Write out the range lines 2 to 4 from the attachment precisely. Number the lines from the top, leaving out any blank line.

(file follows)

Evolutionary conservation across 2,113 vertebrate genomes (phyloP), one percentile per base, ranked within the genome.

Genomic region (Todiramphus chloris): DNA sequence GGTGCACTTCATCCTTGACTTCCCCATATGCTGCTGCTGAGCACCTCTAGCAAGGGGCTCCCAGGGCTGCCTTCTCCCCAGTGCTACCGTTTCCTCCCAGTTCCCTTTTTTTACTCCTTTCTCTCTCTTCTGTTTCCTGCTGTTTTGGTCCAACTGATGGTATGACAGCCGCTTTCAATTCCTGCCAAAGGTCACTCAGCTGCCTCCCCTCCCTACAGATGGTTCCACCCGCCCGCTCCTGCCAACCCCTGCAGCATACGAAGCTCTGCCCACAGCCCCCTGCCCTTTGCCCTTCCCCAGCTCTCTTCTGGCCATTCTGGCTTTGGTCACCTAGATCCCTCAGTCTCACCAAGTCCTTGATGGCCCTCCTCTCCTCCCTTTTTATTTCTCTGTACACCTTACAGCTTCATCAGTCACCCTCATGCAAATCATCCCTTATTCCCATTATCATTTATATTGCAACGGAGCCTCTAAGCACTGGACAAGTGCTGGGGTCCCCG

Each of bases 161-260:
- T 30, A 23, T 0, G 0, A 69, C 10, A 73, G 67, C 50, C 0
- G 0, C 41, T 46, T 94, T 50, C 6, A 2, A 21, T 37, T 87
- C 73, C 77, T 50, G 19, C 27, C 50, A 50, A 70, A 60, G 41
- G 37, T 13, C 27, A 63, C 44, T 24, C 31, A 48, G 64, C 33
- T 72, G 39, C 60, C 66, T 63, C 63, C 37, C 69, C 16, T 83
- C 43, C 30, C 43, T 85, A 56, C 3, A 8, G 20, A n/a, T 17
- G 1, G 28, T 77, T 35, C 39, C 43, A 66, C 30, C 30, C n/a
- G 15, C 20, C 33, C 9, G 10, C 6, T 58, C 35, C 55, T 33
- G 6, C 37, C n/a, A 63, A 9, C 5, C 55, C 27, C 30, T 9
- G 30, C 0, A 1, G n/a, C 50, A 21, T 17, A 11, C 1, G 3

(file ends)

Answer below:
Genomic region (Todiramphus chloris): DNA sequence GGTGCACTTCATCCTTGACTTCCCCATATGCTGCTGCTGAGCACCTCTAGCAAGGGGCTCCCAGGGCTGCCTTCTCCCCAGTGCTACCGTTTCCTCCCAGTTCCCTTTTTTTACTCCTTTCTCTCTCTTCTGTTTCCTGCTGTTTTGGTCCAACTGATGGTATGACAGCCGCTTTCAATTCCTGCCAAAGGTCACTCAGCTGCCTCCCCTCCCTACAGATGGTTCCACCCGCCCGCTCCTGCCAACCCCTGCAGCATACGAAGCTCTGCCCACAGCCCCCTGCCCTTTGCCCTTCCCCAGCTCTCTTCTGGCCATTCTGGCTTTGGTCACCTAGATCCCTCAGTCTCACCAAGTCCTTGATGGCCCTCCTCTCCTCCCTTTTTATTTCTCTGTACACCTTACAGCTTCATCAGTCACCCTCATGCAAATCATCCCTTATTCCCATTATCATTTATATTGCAACGGAGCCTCTAAGCACTGGACAAGTGCTGGGGTCCCCG

Each of bases 161-260:
- T 30, A 23, T 0, G 0, A 69, C 10, A 73, G 67, C 50, C 0